The human voice is the most natural instrument; the first device we use to meet our most primal survival needs as well as to relay individuality and emotion. While vocal music has long provided an avenue of expression for human aspiration, it was the revolutionary spirit of American colonists that created a new form of choral expression, one that would reflect the rules and regulations of a new world. Just like a democratic form of government, Sacred Harp singing was intended to make all voices equal. Created in 18th century England, it didn’t really gain in popularity until coming to America with the colonists. Initially a method to teach singing to those untrained in music, it had critics in New England and finally migrated to the South in the latter half of the 1800s. Eventually The Sacred Harp, a repertoire book referred to as the Cooper Book by the Utah chapter, solidified the style of simple harmonies, and “shape note” singing has withstood assaults by those who would “improve” it ever since.
There are now Sacred Harp groups all over the country, and the local one is organized by Jenny Jenson, although “organization” isn’t quite the word to use for it. Jensen explains, “It’s not a performance, there is no lead voice, and people can participate whenever they want.” These people sing for the sheer joy of it. She admits that it’s all one volume; there are no dynamics and it can sound a bit harsh at first.
The texts are overtly Christian, but the group is nondemoninational, and their meetings are not religious services. “We sing in churches because they’ve opened their doors to us,” she explains. The group has been at All Saints Episcopal Church for four years, and before that at This Is the Place State Park—where Sacred Harp members were also welcome—for five. The fewest number of people required is four, one for each part of the vocal harmony. “We’ve never had to go home for too few people,” she notes. Their last gathering included 13, although they’ve had as many as 400. “Some people are regulars, and some only visit once. You either love it or hate it.” Anyone in the group can pick out a song, and they arrive at “singing the pitch’s convenience” in a range that they can all sound comfortably. No one brings an agenda, and she has found “I’ve made some nice friendships I wouldn’t have made otherwise.” The group usually flourishes in college towns, and she says it has become especially popular among BYU students.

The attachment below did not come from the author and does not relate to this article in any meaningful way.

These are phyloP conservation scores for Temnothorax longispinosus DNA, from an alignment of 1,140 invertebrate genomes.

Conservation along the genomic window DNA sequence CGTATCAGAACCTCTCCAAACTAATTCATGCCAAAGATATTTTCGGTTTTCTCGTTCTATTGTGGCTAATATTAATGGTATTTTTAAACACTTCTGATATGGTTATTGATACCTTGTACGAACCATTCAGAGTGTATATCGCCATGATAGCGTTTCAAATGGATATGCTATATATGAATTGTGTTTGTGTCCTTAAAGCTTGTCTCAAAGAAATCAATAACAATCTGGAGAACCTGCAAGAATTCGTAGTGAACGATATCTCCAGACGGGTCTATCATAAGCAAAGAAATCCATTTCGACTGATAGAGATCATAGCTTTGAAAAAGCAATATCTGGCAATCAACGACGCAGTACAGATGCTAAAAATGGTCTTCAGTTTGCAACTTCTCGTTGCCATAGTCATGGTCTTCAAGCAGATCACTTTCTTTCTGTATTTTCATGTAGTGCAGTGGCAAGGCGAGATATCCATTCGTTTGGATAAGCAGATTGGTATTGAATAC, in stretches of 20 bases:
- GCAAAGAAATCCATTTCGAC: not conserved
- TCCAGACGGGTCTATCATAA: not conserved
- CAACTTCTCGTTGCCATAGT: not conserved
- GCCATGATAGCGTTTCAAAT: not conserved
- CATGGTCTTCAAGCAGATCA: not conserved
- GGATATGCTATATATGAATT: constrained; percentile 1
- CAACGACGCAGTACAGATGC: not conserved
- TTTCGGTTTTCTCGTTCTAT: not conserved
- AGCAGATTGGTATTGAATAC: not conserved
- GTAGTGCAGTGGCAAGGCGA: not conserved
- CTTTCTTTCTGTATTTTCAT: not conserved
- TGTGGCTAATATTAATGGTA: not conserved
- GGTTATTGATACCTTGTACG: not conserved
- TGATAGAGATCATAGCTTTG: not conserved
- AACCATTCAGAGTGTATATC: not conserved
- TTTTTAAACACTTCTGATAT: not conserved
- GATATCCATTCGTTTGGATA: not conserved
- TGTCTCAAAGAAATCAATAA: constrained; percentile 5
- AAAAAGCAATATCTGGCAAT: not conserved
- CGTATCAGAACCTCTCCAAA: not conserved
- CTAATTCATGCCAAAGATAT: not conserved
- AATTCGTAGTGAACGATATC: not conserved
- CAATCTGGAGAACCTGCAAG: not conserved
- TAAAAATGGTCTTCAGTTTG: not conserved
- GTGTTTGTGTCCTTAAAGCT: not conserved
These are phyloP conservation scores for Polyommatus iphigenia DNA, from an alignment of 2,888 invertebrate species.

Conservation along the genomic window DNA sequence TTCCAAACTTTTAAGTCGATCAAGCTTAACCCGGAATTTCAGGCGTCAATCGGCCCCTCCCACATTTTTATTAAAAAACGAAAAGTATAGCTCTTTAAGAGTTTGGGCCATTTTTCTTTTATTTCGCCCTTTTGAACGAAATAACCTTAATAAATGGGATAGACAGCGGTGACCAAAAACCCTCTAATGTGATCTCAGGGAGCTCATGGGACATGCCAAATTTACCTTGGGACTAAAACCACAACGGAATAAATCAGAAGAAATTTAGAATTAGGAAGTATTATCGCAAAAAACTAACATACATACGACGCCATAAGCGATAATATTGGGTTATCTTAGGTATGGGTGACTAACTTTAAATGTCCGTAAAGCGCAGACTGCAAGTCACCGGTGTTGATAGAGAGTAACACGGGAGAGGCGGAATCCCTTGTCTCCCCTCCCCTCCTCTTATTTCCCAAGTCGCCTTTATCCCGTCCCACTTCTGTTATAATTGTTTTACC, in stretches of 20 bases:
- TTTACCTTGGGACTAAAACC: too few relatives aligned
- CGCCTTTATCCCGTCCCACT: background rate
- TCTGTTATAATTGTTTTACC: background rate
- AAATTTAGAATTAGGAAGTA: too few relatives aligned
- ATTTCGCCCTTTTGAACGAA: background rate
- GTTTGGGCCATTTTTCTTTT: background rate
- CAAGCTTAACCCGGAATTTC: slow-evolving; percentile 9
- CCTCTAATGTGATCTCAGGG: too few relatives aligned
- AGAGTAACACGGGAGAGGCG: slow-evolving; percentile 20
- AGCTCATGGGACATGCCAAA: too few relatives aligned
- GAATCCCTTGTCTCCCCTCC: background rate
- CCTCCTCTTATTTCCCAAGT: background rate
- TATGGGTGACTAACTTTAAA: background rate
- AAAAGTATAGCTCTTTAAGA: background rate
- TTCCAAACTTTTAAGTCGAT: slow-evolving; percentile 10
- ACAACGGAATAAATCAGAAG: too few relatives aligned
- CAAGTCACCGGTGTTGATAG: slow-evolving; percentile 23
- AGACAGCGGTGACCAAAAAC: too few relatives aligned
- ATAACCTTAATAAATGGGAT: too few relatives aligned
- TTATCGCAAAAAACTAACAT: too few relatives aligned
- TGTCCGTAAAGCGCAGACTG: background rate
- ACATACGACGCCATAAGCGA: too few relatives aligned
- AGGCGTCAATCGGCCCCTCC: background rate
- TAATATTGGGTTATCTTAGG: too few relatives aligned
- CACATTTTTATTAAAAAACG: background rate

Sacred Harp singers from all over the country connect on Fasola.org, an online community that also hosts get togethers including an annual summer singing camp in Alabama.
“We have found it easy to communicate over the Internet,” Jensen says, “but there’s also the possibility to mutate. Things outside the tradition tend to stay outside.”
With occasional new additions to the repertoire, it’s a tradition that appears alive and well. The movement gained some notice several years ago when it was featured in the movie Cold Mountain, and the DVD extrasincluded Sacred Harp gatherings. The documentary film Awake, My Soul came out in 2008 after seven years in production.
All this demonstrates that there is still an urge within people to let the vocal chords flail in expression of something deeply held inside. It’s one of those things you can’t quite fathom until you’ve witnessed it for yourself, and then you understand their fervor, and the freedom the lack of criticism gives them. Like democracy, every voice is heard with equal weight, and though the results sometimes aren’t pretty, there’s a value in the activity taking place. The unpredictability can be exciting: “You never know who’s going to show up; anything could happen,” she explains.
“It‘s different every time. The first few years, we sounded really ragged. But, once you get it in your ear, when you try to sing something else, it’s difficult.”
All Saints episcopal Church
1710 Foothill blvd. First tuesdays
1480 edison (145 east)
Sacred Harp shapes their songs.